At some point, we all ponder that age old question, “Why am I here?” I believe we’re all created with a deep inner desire to discover our purpose in life, to find our true calling. It would sure simplify matters if God would just part the heavens, and illuminate us with knowledge of His plan! In my experience however, He rarely (Never!) feels obligated to clue me in on the details; not even a hint, never mind something as dramatic as a burning bush! I suspect we benefit as much from seeking the answer as in actually finding it.
Even for those who don’t believe in the notion of a divine destiny, this search for meaning and significance is still just as real. In today’s culture, there is a lot of emphasis placed on finding your passion and pursuing your dreams. We buy into that entrepreneurial mantra that “if you love what you do, you’ll never work a day in your life.” There are many who have managed to find that sweet spot where their passion, talent, and skill set intersect with a need in the market place. We call them successful.
While there’s certainly nothing wrong with such lofty pursuits, I think there is an inherent danger in this mind set. If your “dream job” seems forever out of reach, it could be easy to conclude that you have somehow failed, that your life has no meaning or purpose. In all honesty, I’ve felt this way before, and I can tell you that nothing feels quite as hopeless as being consigned to a life of insignificance.
Thankfully, I’ve learned that my sense of purpose or self worth is not contingent on outward circumstances, but rather on my perception. And believe me, the latter is often much easier to change than the former! In seeking a more accurate perspective, I’ve become convinced that our passion and purpose isn’t defined nearly as much by what we do, as it is by how we do it and who we’re doing it for!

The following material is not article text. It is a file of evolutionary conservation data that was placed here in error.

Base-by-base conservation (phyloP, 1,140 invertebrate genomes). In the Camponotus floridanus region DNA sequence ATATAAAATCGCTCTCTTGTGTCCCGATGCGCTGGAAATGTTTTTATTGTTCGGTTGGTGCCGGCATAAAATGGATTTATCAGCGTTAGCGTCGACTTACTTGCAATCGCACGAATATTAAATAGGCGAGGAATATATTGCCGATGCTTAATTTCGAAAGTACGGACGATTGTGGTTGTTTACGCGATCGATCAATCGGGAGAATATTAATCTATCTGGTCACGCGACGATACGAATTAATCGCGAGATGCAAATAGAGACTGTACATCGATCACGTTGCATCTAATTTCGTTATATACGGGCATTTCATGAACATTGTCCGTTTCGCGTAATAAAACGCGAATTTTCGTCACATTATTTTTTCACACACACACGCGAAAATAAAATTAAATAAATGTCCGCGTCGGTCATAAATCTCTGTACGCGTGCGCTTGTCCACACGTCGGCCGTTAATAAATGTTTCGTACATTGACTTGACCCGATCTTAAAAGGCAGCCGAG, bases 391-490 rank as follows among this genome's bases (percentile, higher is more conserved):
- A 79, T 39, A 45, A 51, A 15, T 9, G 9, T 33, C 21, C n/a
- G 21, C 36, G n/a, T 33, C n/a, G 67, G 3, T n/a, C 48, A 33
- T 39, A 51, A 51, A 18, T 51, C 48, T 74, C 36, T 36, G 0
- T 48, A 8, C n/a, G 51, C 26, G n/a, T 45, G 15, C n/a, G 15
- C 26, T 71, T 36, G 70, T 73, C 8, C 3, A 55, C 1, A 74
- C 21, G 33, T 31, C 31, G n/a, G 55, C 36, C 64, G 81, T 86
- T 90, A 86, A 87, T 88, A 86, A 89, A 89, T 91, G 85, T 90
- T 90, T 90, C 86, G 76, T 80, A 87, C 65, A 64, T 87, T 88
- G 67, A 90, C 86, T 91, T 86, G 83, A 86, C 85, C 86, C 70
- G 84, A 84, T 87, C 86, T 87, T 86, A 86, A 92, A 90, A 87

I agree that passion is extremely important in life, much too important to be confined to a particular job you think you’d love to do. Passion should be a quality of character that we carry with us at all times, and applied to everything we do. Back in the day this was called “taking pride” in your work. Hell, anybody can be happy herding unicorns through fields of lilacs and rainbows for a living! But show me someone who can dig a ditch with a smile on his face, and I’ll show you a man of character. Choosing to be grateful just to have a job, and then performing it to the very best of your ability looks a lot like passion!
Finally, any measure of success that doesn’t focus on serving others is shallow and short lived at best. Renowned motivational Zig Ziglar famously said, “You can have anything in life you want, if you help enough other people get what they want.” That gets pretty close to the root of finding your purpose in life; if not in detail, at least in principle. A dear mentor of mine, John “Moe” Holleran, used to quote a poem that I think best illustrates the point:
- I sought my God; my God I could not see
- I sought my soul; my soul eluded me
- I sought my fellow man, and I found all three.
When I think only of my own happiness or personal sense of fulfillment, the idea of getting in that 18 wheeler later tonight and driving to San Antonio would feel like meaningless drudgery. But when I focus on the family I have to support, being an example to my kids and grandkids of what a work ethic looks like, and the many others who depend on me safely delivering that freight on time, suddenly this J.O.B. feels a little more important, almost like a noble calling. In fact, I’m not so sure I would ever deserve anything more out of life if I couldn’t first be faithful, and thankful, with what I’ve already been given.
So what’s the moral to the story? If you can’t find passion and purpose where you’re at, you’re not likely to find it somewhere else. Besides, all the cool unicorn herding jobs are already taken!